Thursday, June 19, 2014

Reading: The Struggle … Really?

literary fiction

Reading a struggle? Tim Parks writes that modern man’s addiction to electronic gadgets means reading is relegated to odd snatches of time. His advice is that we dinosaur writers need to adapt and learn to tell a story in fewer words than were used in the theme song for The Beverly Hillbillies. (The 87 word tune at the beginning of The Beverly Hillbillies is famous for terse storytelling.)

Park opens his New York Review of Books article by writing, “The conditions in which we read today are not those of fifty or even thirty years ago, and the big question is how contemporary fiction will adapt to these changes, because in the end adapt it will. No art form exists independently of the conditions in which it is enjoyed.”



Adapt? Writing a story using Twitter might be fun and even creative as hell, but it would not be a novel. Park doesn’t actually suggest that writers restrict themselves to 140 characters, but he does predict that a novel “will tend to divide itself up into shorter and shorter sections, offering more frequent pauses where we can take time out.” To a great extent, this is because Park apparently believes fiction is art and must be studied, rather than merely enjoyed.

He writes:
“Let’s remember just what hard work it can be to read the literary novel pre-1980. Consider this sentence from Faulkner’s The Hamlet:
‘He would lie amid the waking instant of earth’s teeming minute life, the motionless fronds of water-heavy grasses stooping into the mist before his face in black, fixed curves, along each parabola of which the marching drops held in minute magnification the dawn’s rosy miniatures, smelling and even tasting the rich, slow, warm barn-reek milk-reek, the flowing immemorial female, hearing the slow planting and the plopping suck of each deliberate cloven mud-spreading hoof, invisible still in the mist loud with its hymeneal choristers.’”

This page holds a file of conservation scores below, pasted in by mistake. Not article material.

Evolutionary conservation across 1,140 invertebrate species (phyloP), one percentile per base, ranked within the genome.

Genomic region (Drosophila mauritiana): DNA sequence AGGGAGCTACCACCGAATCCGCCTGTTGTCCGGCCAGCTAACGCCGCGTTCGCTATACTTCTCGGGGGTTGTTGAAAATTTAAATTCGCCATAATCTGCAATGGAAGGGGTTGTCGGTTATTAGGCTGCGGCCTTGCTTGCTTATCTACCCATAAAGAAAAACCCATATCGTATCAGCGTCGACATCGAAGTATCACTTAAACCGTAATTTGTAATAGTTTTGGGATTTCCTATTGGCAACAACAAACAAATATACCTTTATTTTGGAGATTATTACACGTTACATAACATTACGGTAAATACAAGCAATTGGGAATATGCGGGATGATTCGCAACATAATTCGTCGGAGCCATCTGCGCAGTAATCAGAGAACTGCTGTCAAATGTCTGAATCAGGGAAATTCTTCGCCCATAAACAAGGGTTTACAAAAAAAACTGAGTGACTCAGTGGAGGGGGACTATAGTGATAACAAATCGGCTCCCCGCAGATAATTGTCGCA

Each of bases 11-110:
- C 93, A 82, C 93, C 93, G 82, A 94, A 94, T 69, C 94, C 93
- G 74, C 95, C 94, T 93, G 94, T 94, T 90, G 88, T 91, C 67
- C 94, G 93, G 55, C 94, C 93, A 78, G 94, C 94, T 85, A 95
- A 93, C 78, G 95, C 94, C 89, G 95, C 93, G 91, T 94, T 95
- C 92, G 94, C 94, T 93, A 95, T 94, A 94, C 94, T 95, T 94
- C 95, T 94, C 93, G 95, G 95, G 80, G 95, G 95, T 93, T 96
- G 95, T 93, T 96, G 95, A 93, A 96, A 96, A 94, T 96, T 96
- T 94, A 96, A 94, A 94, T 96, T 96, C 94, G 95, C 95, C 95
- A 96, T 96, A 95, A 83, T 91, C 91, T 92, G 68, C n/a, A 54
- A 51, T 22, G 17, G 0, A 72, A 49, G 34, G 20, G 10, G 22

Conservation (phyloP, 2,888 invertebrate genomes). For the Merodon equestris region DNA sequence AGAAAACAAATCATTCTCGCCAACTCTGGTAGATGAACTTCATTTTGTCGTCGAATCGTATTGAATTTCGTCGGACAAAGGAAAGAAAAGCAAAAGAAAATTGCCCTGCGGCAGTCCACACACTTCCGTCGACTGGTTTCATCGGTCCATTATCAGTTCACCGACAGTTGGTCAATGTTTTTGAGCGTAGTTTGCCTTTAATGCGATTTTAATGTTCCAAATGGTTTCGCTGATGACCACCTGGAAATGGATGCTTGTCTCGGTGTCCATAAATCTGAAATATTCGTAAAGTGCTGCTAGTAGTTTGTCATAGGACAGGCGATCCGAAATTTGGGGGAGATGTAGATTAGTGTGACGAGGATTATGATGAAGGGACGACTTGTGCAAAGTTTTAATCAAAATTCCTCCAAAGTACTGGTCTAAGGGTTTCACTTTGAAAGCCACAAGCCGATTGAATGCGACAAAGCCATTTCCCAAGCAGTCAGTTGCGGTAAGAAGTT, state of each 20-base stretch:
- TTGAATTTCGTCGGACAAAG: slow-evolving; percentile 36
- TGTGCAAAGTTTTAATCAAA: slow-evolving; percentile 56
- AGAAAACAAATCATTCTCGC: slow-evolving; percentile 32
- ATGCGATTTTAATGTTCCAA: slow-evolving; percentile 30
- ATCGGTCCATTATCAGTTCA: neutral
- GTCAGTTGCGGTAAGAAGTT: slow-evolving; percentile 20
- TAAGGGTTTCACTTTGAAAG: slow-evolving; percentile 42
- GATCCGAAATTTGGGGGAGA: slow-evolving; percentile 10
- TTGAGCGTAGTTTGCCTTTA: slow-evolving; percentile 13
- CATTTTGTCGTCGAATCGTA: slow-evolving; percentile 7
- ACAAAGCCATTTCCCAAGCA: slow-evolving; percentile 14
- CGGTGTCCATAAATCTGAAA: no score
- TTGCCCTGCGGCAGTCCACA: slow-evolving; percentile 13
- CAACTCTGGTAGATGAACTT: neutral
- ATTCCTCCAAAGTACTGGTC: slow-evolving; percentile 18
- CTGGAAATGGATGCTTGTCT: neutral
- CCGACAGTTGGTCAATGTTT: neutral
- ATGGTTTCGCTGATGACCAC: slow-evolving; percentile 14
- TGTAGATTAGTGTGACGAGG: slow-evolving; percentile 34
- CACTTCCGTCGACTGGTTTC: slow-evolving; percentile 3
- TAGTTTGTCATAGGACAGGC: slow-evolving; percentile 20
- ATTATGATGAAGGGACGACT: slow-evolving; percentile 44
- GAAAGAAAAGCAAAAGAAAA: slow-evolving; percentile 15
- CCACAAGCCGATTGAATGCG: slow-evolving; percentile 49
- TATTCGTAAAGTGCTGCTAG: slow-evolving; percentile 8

Could he have found a more writerly example? Mark Twain would never write a sentence like that. For that matter, neither would JK Rowling, Stieg Larsson, or Raymond Chandler. Good grief. Maybe it was pompous writing, not texting that drove people away from long format fiction.

Except that people have not abandoned novels. Novels are increasingly popular. Instead of the novel adapting to modern lifestyles, our lives have adapted to reading in a different manner. Many of us do our reading on e-readers that we bring with us all the time because they weigh less than a Little Golden Book.  

A good novel is the best stress reliever ever invented. A good novel captivates the reader. A good novel instantly transports the reader to another place and time. And a good novel is inexpensive and accessible

A novel provides a unique escape from the relentless pinging for our attention. Despite what our ego may tell us, being constantly tethered to an iThingy is not obligatory. The world will not miss you for an hour or so. When you need a break, just turn off your other devices and open a novel. Give a storyteller some dedicated time and you’ll be able to handle your concerns and responsibilities with aplomb.

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